At the head of the Fair Labor Association (FLA), Auret van Heerden takes a practical approach to workers' rights, persuading corporations and NGOs to protect labor in global supply chains.
Raised in apartheid South Africa, Auret van Heerden became an activist early. As a student, he agitated for workers' rights and co-wrote a book on trade unionism; he was tortured and placed in solitary confinement, then exiled in 1987. (Later, in post-apartheid South Africa, he became labor attaché to the South African mission to the UN.) For the past decade he's been the president and CEO of the Fair Labor Association, or FLA, an initiative that brings together companies, NGOs and universities to develop and keep up international labor standards in global supply chains.
Founded in 1999, the FLA grew out of a task force convened by President Clinton to investigate and end child labor and other sweatshop practices. Difficult enough in the US, protecting labor is even more complex in the global economy, with its multiple sets of laws and layers of contractors and outsourcers. Policing the entire chain is impossible, so the FLA works instead to help all parties agree that protecting workers is the best way to do business, and agree on voluntary initiatives to get there. The FLA worked with Apple Computer, for example, to inspect its global factories and seek raises and better working conditions at the Foxconn plant in China.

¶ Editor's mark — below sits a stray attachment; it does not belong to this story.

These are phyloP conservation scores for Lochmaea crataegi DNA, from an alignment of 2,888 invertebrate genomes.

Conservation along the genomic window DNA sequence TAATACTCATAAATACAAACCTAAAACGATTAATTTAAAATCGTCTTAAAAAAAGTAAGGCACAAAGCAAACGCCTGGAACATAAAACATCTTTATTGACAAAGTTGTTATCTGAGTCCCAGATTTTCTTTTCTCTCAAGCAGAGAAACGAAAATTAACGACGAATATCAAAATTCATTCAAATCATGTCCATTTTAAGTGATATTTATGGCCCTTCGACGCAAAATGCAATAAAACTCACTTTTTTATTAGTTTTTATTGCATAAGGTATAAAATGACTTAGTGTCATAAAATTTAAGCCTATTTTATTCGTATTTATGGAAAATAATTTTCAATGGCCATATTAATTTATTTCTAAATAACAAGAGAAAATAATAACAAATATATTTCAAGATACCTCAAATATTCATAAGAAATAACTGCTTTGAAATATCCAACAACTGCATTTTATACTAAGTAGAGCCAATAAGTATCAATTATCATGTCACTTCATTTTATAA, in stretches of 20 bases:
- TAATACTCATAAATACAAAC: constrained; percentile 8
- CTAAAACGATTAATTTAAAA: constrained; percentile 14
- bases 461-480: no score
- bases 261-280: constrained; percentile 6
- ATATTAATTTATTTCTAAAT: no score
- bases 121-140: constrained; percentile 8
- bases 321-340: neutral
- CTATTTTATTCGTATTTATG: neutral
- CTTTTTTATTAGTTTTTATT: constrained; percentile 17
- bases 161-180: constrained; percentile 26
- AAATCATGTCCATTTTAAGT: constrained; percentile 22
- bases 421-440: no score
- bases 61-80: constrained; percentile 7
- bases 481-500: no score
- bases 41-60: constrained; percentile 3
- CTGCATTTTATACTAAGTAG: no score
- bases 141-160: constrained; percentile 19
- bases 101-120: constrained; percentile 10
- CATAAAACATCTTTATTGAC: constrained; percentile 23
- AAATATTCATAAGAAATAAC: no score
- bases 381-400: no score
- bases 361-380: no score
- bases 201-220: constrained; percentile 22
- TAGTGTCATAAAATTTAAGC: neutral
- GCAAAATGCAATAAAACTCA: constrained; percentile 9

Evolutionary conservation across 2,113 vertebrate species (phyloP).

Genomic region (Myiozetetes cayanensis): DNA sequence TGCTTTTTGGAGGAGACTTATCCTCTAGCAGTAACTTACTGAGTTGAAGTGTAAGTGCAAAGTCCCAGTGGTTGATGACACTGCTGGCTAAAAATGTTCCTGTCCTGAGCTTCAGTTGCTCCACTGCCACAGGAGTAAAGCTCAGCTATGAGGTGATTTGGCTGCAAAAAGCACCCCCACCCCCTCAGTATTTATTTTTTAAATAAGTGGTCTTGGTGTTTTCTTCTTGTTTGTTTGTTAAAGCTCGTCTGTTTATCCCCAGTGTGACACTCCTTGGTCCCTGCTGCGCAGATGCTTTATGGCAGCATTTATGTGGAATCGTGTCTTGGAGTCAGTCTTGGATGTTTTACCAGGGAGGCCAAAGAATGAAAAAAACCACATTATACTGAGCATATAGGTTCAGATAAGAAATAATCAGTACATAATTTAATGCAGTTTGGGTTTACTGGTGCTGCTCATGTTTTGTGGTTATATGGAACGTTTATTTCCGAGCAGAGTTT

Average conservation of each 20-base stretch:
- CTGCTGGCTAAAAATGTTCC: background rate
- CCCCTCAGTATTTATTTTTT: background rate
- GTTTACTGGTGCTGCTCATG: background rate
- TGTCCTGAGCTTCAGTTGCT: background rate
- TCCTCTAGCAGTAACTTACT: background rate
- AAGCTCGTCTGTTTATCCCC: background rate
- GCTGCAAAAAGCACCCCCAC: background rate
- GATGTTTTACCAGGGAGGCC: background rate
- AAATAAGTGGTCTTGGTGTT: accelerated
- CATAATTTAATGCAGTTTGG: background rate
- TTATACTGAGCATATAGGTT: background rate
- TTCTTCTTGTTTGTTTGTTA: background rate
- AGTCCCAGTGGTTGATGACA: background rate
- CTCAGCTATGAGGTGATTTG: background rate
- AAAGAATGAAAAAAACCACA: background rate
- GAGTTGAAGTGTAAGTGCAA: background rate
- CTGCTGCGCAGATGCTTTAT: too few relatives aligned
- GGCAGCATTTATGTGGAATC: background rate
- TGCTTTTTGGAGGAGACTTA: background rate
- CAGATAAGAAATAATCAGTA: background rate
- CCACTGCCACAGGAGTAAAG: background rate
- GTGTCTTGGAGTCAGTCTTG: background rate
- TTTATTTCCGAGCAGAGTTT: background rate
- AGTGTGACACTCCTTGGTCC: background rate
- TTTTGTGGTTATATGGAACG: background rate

Van Heerden and FLA create a safe space in which stakeholders representing different interest groups within a global supply chain can work together to resolve conflicts of rights and interests, filling in the governance gap. Van Heerden's newest initiative: the Institute for Social and Environmental Responsibility, which will conduct research and convene multi-stakeholder forums on corporate responsibility.
"The gold standard, I think, is the Fair Labor Association. It leads the way ... because its Secretariat is encouraged and even mandated to cast a critical eye on performance and to recommend practical innovations."John Ruggie, UN Special Representative on Business and Human Rights
“About 80 percent of the active ingredients in medicines now come from offshore, particularly China and India, and we don’t have a governance system. We don’t have a regulatory system able to ensure that that production is safe. We don’t have a system to ensure that human rights, basic dignity, are ensured.”
“The contract from a major multinational brand to a supplier in India or China has much more persuasive value than the local labor law, the local environmental regulations, the local human rights standards.”
“The people who employ us treat us like we are less than human, like we don’t exist. Please ask them to treat us like human beings.”— speaking on behalf of Indian sweatshop workers
“None of us want to be accessories to a human-rights abuse in a global supply chain. But right now, most of the companies involved in these supply chains don't have any way of assuring us that nobody had to sacrifice their rights to bring us our favorite brand-name product.”